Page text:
I received a letter from my son's school in preparation for the new term starting in the latter half of August... there it stated (yet again) the need for "studierro" STUDY PEACE - what does this mean? Sometimes it feels that the teachers are expecting silence and to sit still so that the children can learn... but really there is only a small minority of children who need silence in order to be able to learn.. and even fewer that appreciate sitting still as an effective way to learn.
If children are spending their energy on trying to be quiet and trying to be still, then there is less energy being spend on listening, language acquisition, learning and participating in lessons... and also less time for the educator to be facilitating the learning as time is being spend on micro-managing children to sit still and be quiet. So how do teachers create learning environments? That allows all the children to learn... including those that need to move and need to make noise in order to access knowledge?

This might mean the traditional classroom will not work... and there is a need for flexible seating... but equally it might mean a traditional classroom does work with a particular class and a particular teacher (as long as the teacher is open to seeing the needs of all the children and is not just trying to convert all the children into sit still and be quiet learners... as no matter how good you are at making that happen it does not guarantee you that all the children are learning effectively. Silence and compliance does not equal learning.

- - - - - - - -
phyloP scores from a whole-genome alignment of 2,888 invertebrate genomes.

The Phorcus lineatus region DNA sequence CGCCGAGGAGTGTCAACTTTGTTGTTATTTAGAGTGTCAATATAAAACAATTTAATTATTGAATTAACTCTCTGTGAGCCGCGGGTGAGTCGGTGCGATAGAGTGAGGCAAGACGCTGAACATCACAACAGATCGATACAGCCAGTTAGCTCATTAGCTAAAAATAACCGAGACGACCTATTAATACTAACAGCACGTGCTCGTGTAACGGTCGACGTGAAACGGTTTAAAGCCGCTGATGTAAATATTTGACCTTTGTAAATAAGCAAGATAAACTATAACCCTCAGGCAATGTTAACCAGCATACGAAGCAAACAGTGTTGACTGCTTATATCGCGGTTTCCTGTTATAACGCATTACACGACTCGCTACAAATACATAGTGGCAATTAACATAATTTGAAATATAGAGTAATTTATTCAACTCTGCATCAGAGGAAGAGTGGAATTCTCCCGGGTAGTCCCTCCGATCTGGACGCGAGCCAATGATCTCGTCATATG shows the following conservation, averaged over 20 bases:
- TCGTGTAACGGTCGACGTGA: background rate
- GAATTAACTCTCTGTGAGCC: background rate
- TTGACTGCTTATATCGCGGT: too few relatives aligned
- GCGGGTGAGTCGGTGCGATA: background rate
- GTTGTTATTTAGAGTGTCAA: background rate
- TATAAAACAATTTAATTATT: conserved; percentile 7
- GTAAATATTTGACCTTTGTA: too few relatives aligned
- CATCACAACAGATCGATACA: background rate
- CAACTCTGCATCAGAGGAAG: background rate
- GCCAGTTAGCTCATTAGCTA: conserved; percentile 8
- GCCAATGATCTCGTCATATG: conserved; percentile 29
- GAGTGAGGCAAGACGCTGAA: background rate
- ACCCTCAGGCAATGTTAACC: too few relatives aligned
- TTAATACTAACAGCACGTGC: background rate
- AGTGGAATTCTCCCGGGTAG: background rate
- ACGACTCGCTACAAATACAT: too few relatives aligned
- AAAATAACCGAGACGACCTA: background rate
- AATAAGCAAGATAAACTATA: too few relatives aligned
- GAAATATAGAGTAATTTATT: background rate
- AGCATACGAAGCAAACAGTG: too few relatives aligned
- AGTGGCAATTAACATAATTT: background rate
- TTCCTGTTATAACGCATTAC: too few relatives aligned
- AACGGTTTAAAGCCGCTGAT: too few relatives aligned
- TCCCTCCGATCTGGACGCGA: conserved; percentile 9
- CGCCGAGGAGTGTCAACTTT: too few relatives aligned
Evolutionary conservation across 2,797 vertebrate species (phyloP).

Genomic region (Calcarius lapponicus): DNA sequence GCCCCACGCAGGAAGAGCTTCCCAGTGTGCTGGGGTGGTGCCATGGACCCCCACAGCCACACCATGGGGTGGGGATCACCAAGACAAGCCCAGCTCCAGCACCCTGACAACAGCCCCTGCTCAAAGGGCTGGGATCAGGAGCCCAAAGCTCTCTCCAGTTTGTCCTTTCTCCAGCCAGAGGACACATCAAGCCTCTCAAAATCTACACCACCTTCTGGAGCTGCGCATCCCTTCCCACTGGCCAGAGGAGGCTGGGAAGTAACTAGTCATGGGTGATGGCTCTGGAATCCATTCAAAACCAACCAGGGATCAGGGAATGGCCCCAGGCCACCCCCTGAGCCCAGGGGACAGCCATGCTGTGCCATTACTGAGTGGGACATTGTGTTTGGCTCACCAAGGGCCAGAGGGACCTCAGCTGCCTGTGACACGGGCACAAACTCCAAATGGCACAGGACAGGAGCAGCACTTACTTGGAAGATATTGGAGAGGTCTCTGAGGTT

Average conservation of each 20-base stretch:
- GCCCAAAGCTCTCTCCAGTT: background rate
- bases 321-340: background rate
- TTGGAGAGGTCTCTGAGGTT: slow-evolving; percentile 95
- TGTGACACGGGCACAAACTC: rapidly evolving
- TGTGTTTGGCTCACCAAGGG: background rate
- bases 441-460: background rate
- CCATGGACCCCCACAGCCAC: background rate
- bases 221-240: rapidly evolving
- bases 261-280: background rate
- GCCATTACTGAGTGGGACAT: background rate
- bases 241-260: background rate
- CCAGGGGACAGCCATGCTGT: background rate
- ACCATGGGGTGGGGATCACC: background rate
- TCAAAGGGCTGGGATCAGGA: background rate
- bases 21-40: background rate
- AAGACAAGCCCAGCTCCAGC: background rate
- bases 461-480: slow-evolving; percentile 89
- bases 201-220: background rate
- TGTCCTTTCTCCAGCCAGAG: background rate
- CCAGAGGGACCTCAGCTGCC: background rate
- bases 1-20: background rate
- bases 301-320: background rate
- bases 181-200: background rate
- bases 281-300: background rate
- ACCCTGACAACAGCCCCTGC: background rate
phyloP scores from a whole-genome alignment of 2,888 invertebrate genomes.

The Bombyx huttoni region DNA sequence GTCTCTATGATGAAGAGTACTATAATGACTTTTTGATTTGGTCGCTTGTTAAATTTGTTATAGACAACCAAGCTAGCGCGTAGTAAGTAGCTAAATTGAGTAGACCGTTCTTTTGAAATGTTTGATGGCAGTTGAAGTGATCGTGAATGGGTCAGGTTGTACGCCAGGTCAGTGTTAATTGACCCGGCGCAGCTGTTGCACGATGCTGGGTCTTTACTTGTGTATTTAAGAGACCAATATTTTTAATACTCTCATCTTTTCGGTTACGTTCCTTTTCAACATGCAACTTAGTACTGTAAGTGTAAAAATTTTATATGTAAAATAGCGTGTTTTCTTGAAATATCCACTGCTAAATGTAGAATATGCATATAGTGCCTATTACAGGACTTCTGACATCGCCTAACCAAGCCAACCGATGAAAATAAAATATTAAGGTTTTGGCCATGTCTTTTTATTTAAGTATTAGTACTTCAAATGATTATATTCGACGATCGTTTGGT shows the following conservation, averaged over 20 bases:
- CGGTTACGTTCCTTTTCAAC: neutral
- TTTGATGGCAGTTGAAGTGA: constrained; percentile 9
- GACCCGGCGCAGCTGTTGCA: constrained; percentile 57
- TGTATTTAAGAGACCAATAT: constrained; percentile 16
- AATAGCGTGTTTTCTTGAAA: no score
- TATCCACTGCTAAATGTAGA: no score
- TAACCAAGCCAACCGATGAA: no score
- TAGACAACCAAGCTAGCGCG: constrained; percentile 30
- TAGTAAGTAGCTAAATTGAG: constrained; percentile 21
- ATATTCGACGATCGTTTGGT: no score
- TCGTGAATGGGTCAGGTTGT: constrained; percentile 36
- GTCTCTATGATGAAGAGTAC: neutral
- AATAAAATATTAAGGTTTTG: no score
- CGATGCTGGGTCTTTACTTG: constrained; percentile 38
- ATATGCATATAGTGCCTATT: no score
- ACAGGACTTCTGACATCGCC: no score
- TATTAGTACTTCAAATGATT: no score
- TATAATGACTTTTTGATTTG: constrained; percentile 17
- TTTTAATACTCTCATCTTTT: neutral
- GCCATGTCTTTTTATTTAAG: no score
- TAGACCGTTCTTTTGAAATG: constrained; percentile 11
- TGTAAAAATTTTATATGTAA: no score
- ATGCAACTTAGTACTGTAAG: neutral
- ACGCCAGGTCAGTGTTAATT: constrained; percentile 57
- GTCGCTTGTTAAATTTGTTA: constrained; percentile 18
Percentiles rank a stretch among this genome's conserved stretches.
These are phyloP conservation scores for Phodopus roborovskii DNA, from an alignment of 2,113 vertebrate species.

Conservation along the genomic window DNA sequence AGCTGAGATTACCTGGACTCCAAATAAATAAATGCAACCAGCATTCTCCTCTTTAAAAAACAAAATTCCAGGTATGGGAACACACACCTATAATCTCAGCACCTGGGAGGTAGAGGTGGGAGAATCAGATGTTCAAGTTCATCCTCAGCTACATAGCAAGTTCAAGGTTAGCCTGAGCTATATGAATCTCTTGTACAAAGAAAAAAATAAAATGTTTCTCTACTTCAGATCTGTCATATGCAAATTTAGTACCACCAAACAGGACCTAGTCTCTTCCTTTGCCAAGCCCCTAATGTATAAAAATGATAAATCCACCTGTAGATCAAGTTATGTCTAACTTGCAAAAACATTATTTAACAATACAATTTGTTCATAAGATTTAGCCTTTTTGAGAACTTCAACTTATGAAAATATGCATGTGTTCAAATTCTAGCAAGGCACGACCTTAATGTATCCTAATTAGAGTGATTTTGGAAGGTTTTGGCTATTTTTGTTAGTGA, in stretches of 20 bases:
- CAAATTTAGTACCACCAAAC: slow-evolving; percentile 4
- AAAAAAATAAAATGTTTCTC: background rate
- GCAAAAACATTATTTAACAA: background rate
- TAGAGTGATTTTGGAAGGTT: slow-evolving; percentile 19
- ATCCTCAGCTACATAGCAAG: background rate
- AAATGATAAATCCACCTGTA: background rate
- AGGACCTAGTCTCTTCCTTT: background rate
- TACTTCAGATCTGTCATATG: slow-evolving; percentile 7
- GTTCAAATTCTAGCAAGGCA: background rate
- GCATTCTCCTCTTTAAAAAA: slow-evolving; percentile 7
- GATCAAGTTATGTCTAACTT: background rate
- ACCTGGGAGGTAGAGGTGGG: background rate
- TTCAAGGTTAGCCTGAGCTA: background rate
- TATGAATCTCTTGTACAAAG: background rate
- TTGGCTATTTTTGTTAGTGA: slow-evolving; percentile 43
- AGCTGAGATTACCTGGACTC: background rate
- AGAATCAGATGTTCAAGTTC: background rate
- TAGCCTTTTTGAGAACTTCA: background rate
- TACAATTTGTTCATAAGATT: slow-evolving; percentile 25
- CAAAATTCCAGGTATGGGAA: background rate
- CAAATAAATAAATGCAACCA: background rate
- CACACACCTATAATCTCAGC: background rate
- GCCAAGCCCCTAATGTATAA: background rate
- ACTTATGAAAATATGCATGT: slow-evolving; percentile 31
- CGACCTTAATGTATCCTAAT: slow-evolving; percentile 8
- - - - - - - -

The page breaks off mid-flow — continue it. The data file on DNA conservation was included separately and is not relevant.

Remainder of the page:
The norm is an important part of what makes up our society... our expectations of others, what we accept and what we do not... that hitting, violence, being rude, murdering etc are not part of the norm... what we wear is also part of the norm, how we speak, the words we choose, swearing, what foods etc... there is a need for them to create community and also to create a kind of ethical code. The problem is that these norms can be too small and too restrictive and they have a nasty habit of excluding... this is why, we as educators, need to look at the norm we participate in, our own context, and how that impacts our communication.